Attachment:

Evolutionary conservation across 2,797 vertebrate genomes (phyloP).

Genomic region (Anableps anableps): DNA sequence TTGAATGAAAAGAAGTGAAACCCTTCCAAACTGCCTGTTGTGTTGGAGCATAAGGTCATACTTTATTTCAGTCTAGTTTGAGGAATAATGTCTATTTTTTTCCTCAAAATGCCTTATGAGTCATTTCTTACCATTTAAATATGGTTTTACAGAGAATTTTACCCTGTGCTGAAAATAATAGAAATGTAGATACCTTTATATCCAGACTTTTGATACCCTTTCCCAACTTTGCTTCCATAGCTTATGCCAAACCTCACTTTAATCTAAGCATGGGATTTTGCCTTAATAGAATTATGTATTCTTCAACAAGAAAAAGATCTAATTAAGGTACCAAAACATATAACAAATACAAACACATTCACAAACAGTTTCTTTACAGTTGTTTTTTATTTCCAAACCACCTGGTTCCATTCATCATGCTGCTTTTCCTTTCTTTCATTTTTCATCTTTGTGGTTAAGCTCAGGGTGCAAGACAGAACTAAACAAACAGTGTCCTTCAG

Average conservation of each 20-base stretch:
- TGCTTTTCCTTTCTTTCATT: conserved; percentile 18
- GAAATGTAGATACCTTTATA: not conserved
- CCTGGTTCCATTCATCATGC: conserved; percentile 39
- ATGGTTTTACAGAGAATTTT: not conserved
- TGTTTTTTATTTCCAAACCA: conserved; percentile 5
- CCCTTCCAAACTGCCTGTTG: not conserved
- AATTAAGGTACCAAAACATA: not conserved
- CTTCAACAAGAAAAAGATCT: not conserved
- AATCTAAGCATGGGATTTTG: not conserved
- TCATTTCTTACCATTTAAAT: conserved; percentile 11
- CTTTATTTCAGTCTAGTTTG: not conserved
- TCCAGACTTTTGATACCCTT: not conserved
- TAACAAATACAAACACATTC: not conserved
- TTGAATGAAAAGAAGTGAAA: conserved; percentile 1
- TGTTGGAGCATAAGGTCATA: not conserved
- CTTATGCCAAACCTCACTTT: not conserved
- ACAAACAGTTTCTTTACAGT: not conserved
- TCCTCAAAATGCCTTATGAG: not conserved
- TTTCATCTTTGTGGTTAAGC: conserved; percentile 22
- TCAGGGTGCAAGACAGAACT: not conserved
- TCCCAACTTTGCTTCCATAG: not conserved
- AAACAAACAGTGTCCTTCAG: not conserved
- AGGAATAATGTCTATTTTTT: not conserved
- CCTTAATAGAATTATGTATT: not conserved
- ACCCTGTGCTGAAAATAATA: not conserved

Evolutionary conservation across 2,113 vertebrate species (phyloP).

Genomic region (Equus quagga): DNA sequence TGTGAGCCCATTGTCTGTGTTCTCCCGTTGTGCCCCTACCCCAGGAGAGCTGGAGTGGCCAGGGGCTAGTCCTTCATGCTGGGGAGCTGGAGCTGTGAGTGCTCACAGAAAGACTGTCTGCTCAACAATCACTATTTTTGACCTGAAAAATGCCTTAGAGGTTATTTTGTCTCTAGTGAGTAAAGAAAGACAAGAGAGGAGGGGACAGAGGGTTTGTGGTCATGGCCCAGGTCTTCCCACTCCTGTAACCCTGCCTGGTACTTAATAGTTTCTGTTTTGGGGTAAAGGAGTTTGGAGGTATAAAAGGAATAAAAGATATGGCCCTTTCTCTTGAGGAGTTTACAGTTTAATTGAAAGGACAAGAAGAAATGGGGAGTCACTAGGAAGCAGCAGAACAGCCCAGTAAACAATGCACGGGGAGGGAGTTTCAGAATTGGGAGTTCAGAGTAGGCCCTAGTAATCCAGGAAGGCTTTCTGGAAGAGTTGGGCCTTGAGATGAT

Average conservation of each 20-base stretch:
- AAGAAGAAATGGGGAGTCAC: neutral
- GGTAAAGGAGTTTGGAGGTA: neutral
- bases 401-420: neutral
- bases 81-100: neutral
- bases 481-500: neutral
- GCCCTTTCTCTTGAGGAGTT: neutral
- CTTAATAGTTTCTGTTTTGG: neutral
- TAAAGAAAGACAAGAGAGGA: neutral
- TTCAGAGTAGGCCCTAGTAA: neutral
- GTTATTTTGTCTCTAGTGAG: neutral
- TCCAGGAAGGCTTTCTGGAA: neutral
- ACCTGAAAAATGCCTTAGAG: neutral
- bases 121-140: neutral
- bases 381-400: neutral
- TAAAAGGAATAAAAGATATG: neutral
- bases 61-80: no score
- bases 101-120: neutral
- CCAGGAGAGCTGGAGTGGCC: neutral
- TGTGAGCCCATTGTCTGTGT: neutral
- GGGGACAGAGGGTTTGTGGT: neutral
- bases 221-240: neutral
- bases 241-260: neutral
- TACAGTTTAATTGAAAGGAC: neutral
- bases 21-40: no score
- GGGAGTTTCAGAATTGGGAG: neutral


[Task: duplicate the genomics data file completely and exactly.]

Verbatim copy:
Evolutionary conservation across 2,797 vertebrate genomes (phyloP).

Genomic region (Anableps anableps): DNA sequence TTGAATGAAAAGAAGTGAAACCCTTCCAAACTGCCTGTTGTGTTGGAGCATAAGGTCATACTTTATTTCAGTCTAGTTTGAGGAATAATGTCTATTTTTTTCCTCAAAATGCCTTATGAGTCATTTCTTACCATTTAAATATGGTTTTACAGAGAATTTTACCCTGTGCTGAAAATAATAGAAATGTAGATACCTTTATATCCAGACTTTTGATACCCTTTCCCAACTTTGCTTCCATAGCTTATGCCAAACCTCACTTTAATCTAAGCATGGGATTTTGCCTTAATAGAATTATGTATTCTTCAACAAGAAAAAGATCTAATTAAGGTACCAAAACATATAACAAATACAAACACATTCACAAACAGTTTCTTTACAGTTGTTTTTTATTTCCAAACCACCTGGTTCCATTCATCATGCTGCTTTTCCTTTCTTTCATTTTTCATCTTTGTGGTTAAGCTCAGGGTGCAAGACAGAACTAAACAAACAGTGTCCTTCAG

Average conservation of each 20-base stretch:
- TGCTTTTCCTTTCTTTCATT: conserved; percentile 18
- GAAATGTAGATACCTTTATA: not conserved
- CCTGGTTCCATTCATCATGC: conserved; percentile 39
- ATGGTTTTACAGAGAATTTT: not conserved
- TGTTTTTTATTTCCAAACCA: conserved; percentile 5
- CCCTTCCAAACTGCCTGTTG: not conserved
- AATTAAGGTACCAAAACATA: not conserved
- CTTCAACAAGAAAAAGATCT: not conserved
- AATCTAAGCATGGGATTTTG: not conserved
- TCATTTCTTACCATTTAAAT: conserved; percentile 11
- CTTTATTTCAGTCTAGTTTG: not conserved
- TCCAGACTTTTGATACCCTT: not conserved
- TAACAAATACAAACACATTC: not conserved
- TTGAATGAAAAGAAGTGAAA: conserved; percentile 1
- TGTTGGAGCATAAGGTCATA: not conserved
- CTTATGCCAAACCTCACTTT: not conserved
- ACAAACAGTTTCTTTACAGT: not conserved
- TCCTCAAAATGCCTTATGAG: not conserved
- TTTCATCTTTGTGGTTAAGC: conserved; percentile 22
- TCAGGGTGCAAGACAGAACT: not conserved
- TCCCAACTTTGCTTCCATAG: not conserved
- AAACAAACAGTGTCCTTCAG: not conserved
- AGGAATAATGTCTATTTTTT: not conserved
- CCTTAATAGAATTATGTATT: not conserved
- ACCCTGTGCTGAAAATAATA: not conserved

Evolutionary conservation across 2,113 vertebrate species (phyloP).

Genomic region (Equus quagga): DNA sequence TGTGAGCCCATTGTCTGTGTTCTCCCGTTGTGCCCCTACCCCAGGAGAGCTGGAGTGGCCAGGGGCTAGTCCTTCATGCTGGGGAGCTGGAGCTGTGAGTGCTCACAGAAAGACTGTCTGCTCAACAATCACTATTTTTGACCTGAAAAATGCCTTAGAGGTTATTTTGTCTCTAGTGAGTAAAGAAAGACAAGAGAGGAGGGGACAGAGGGTTTGTGGTCATGGCCCAGGTCTTCCCACTCCTGTAACCCTGCCTGGTACTTAATAGTTTCTGTTTTGGGGTAAAGGAGTTTGGAGGTATAAAAGGAATAAAAGATATGGCCCTTTCTCTTGAGGAGTTTACAGTTTAATTGAAAGGACAAGAAGAAATGGGGAGTCACTAGGAAGCAGCAGAACAGCCCAGTAAACAATGCACGGGGAGGGAGTTTCAGAATTGGGAGTTCAGAGTAGGCCCTAGTAATCCAGGAAGGCTTTCTGGAAGAGTTGGGCCTTGAGATGAT

Average conservation of each 20-base stretch:
- AAGAAGAAATGGGGAGTCAC: neutral
- GGTAAAGGAGTTTGGAGGTA: neutral
- bases 401-420: neutral
- bases 81-100: neutral
- bases 481-500: neutral
- GCCCTTTCTCTTGAGGAGTT: neutral
- CTTAATAGTTTCTGTTTTGG: neutral
- TAAAGAAAGACAAGAGAGGA: neutral
- TTCAGAGTAGGCCCTAGTAA: neutral
- GTTATTTTGTCTCTAGTGAG: neutral
- TCCAGGAAGGCTTTCTGGAA: neutral
- ACCTGAAAAATGCCTTAGAG: neutral
- bases 121-140: neutral
- bases 381-400: neutral
- TAAAAGGAATAAAAGATATG: neutral
- bases 61-80: no score
- bases 101-120: neutral
- CCAGGAGAGCTGGAGTGGCC: neutral
- TGTGAGCCCATTGTCTGTGT: neutral
- GGGGACAGAGGGTTTGTGGT: neutral
- bases 221-240: neutral
- bases 241-260: neutral
- TACAGTTTAATTGAAAGGAC: neutral
- bases 21-40: no score
- GGGAGTTTCAGAATTGGGAG: neutral